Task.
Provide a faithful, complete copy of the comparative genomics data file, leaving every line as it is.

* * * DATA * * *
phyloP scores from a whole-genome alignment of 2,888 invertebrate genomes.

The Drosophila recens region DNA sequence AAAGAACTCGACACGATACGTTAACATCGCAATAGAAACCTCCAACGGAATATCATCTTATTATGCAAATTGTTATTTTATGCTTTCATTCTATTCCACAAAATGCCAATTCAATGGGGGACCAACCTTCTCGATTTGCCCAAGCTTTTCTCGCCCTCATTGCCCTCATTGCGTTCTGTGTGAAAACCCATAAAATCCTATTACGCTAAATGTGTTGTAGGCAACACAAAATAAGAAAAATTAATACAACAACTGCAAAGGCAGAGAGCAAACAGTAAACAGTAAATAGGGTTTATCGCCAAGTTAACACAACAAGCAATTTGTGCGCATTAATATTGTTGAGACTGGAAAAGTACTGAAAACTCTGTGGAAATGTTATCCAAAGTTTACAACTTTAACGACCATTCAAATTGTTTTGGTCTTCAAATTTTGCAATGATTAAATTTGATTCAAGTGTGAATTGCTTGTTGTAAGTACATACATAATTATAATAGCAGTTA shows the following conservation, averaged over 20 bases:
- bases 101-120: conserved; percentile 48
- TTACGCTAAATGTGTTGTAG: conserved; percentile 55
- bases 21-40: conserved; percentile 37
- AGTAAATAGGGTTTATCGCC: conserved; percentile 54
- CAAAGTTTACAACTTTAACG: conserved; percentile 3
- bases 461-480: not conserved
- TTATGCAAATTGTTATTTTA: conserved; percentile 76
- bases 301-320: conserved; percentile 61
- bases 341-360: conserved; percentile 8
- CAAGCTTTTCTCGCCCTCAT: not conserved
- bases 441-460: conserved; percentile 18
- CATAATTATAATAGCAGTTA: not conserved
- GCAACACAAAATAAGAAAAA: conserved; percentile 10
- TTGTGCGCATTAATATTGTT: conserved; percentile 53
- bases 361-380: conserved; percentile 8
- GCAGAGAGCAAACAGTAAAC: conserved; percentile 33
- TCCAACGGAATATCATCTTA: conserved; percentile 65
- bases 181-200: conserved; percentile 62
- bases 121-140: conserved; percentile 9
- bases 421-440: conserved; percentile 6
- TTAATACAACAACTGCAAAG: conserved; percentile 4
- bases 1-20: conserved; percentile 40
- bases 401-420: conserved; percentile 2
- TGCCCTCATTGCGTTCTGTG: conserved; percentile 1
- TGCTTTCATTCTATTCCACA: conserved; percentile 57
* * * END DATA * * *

phyloP scores from a whole-genome alignment of 2,888 invertebrate genomes.

The Drosophila recens region DNA sequence AAAGAACTCGACACGATACGTTAACATCGCAATAGAAACCTCCAACGGAATATCATCTTATTATGCAAATTGTTATTTTATGCTTTCATTCTATTCCACAAAATGCCAATTCAATGGGGGACCAACCTTCTCGATTTGCCCAAGCTTTTCTCGCCCTCATTGCCCTCATTGCGTTCTGTGTGAAAACCCATAAAATCCTATTACGCTAAATGTGTTGTAGGCAACACAAAATAAGAAAAATTAATACAACAACTGCAAAGGCAGAGAGCAAACAGTAAACAGTAAATAGGGTTTATCGCCAAGTTAACACAACAAGCAATTTGTGCGCATTAATATTGTTGAGACTGGAAAAGTACTGAAAACTCTGTGGAAATGTTATCCAAAGTTTACAACTTTAACGACCATTCAAATTGTTTTGGTCTTCAAATTTTGCAATGATTAAATTTGATTCAAGTGTGAATTGCTTGTTGTAAGTACATACATAATTATAATAGCAGTTA shows the following conservation, averaged over 20 bases:
- bases 101-120: conserved; percentile 48
- TTACGCTAAATGTGTTGTAG: conserved; percentile 55
- bases 21-40: conserved; percentile 37
- AGTAAATAGGGTTTATCGCC: conserved; percentile 54
- CAAAGTTTACAACTTTAACG: conserved; percentile 3
- bases 461-480: not conserved
- TTATGCAAATTGTTATTTTA: conserved; percentile 76
- bases 301-320: conserved; percentile 61
- bases 341-360: conserved; percentile 8
- CAAGCTTTTCTCGCCCTCAT: not conserved
- bases 441-460: conserved; percentile 18
- CATAATTATAATAGCAGTTA: not conserved
- GCAACACAAAATAAGAAAAA: conserved; percentile 10
- TTGTGCGCATTAATATTGTT: conserved; percentile 53
- bases 361-380: conserved; percentile 8
- GCAGAGAGCAAACAGTAAAC: conserved; percentile 33
- TCCAACGGAATATCATCTTA: conserved; percentile 65
- bases 181-200: conserved; percentile 62
- bases 121-140: conserved; percentile 9
- bases 421-440: conserved; percentile 6
- TTAATACAACAACTGCAAAG: conserved; percentile 4
- bases 1-20: conserved; percentile 40
- bases 401-420: conserved; percentile 2
- TGCCCTCATTGCGTTCTGTG: conserved; percentile 1
- TGCTTTCATTCTATTCCACA: conserved; percentile 57